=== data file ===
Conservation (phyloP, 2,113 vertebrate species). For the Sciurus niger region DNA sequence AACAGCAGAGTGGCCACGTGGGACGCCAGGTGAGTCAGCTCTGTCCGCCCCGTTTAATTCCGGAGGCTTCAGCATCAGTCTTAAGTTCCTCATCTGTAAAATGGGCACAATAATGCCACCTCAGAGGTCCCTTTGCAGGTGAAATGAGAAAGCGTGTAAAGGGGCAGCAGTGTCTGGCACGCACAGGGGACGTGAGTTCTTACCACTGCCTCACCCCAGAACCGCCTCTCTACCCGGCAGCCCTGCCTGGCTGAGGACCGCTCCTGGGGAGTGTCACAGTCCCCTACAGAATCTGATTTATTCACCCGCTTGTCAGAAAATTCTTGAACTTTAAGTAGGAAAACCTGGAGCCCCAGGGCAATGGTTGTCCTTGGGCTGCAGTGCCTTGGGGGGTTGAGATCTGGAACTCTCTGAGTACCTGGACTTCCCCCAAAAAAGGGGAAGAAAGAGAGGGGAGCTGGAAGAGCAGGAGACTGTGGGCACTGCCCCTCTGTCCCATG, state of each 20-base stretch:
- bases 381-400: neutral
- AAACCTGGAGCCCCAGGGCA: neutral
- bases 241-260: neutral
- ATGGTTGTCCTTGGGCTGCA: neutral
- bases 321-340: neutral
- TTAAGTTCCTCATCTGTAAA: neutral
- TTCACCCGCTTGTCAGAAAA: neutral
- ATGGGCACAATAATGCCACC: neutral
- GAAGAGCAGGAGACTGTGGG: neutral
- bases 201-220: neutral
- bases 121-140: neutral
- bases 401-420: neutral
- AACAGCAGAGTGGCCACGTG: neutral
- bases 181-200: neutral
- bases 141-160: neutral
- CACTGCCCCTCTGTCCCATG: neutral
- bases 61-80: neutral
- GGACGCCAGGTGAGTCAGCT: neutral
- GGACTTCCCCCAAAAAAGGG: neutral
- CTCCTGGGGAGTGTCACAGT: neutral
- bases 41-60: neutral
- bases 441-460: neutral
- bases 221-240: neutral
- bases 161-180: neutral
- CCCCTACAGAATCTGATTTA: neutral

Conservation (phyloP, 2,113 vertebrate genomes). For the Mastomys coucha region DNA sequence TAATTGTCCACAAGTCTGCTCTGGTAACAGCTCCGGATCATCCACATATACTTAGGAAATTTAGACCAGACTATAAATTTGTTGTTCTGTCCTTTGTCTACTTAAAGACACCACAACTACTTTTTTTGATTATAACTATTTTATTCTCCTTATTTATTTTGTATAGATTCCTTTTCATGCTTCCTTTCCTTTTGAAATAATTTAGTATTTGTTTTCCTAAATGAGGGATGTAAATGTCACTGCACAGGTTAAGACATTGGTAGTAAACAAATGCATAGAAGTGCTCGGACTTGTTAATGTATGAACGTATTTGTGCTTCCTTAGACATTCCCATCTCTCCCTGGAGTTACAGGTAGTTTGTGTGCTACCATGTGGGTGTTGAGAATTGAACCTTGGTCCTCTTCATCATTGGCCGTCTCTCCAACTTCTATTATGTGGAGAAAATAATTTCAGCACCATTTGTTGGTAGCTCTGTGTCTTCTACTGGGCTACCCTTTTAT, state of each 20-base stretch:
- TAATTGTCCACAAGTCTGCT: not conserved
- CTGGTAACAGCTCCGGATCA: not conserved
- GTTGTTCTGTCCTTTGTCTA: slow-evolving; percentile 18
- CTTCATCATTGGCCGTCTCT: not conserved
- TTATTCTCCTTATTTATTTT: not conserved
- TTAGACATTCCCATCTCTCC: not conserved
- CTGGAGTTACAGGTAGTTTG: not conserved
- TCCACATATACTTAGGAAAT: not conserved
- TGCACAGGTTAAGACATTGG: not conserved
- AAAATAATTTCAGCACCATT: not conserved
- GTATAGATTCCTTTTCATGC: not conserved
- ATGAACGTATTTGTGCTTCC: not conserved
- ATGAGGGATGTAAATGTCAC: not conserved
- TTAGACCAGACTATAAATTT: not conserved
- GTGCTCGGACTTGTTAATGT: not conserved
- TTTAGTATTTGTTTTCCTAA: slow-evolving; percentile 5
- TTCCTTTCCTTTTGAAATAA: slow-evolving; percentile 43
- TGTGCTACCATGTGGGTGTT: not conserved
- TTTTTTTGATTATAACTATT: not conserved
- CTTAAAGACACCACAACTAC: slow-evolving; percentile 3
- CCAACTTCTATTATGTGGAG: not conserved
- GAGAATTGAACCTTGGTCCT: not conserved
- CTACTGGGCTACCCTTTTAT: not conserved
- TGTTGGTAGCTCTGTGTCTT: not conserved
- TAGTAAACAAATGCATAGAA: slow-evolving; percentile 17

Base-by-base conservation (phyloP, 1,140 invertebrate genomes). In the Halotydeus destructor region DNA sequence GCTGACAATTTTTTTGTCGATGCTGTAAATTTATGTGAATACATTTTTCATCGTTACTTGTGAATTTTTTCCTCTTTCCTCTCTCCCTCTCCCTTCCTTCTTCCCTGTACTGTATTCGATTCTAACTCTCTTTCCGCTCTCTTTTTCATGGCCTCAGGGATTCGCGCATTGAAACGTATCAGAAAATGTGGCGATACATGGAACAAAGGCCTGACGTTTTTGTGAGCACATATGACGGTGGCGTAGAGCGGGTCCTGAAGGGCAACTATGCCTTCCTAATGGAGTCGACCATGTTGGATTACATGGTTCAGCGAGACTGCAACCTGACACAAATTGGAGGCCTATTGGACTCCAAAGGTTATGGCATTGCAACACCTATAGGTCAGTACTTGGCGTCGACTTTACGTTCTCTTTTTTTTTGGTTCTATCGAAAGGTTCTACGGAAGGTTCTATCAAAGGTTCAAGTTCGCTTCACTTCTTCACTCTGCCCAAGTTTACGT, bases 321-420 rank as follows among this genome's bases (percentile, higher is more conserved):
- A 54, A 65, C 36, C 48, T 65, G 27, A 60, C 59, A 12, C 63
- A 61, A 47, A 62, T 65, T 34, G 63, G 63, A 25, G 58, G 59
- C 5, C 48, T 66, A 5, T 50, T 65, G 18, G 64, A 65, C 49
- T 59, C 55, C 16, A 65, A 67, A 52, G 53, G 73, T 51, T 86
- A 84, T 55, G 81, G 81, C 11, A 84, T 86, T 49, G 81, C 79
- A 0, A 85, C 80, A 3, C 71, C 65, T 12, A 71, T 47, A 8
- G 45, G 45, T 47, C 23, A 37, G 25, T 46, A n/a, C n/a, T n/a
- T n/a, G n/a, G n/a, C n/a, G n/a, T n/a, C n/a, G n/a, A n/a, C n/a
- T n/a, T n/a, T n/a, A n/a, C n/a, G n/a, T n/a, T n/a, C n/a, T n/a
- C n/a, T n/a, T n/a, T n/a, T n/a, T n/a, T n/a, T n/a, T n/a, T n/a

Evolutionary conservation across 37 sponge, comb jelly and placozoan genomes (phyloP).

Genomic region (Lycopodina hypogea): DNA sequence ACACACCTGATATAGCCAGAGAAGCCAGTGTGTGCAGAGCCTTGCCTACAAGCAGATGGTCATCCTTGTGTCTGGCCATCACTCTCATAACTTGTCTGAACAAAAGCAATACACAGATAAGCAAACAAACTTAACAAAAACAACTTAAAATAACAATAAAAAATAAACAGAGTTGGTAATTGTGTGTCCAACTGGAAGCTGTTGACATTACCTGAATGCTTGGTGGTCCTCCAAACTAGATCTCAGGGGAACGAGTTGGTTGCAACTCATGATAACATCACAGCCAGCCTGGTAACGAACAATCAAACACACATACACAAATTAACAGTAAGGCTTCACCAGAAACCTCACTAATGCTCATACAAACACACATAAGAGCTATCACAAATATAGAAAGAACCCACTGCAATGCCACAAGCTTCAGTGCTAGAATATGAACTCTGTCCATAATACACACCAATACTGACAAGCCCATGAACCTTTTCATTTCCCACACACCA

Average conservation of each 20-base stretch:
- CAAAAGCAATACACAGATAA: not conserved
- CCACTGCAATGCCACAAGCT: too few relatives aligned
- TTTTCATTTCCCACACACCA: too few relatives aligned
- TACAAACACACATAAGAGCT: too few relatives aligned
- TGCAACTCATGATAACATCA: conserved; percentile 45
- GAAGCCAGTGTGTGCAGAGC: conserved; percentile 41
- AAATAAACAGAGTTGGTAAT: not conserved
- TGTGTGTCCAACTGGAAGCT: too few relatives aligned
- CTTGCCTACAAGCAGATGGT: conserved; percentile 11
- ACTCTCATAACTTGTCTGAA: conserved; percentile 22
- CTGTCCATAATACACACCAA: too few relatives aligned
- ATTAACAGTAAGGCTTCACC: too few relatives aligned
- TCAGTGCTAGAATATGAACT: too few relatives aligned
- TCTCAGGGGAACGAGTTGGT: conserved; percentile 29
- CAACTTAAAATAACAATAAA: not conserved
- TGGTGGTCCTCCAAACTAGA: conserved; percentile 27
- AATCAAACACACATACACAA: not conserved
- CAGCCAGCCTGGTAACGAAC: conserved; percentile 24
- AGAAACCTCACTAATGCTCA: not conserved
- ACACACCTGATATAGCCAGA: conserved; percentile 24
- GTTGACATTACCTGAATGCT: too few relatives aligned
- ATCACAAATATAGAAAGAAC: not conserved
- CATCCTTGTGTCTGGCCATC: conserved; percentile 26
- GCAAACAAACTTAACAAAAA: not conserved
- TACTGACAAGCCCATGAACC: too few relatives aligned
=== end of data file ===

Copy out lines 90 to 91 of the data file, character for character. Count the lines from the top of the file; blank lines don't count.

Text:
- GCAAACAAACTTAACAAAAA: not conserved
- TACTGACAAGCCCATGAACC: too few relatives aligned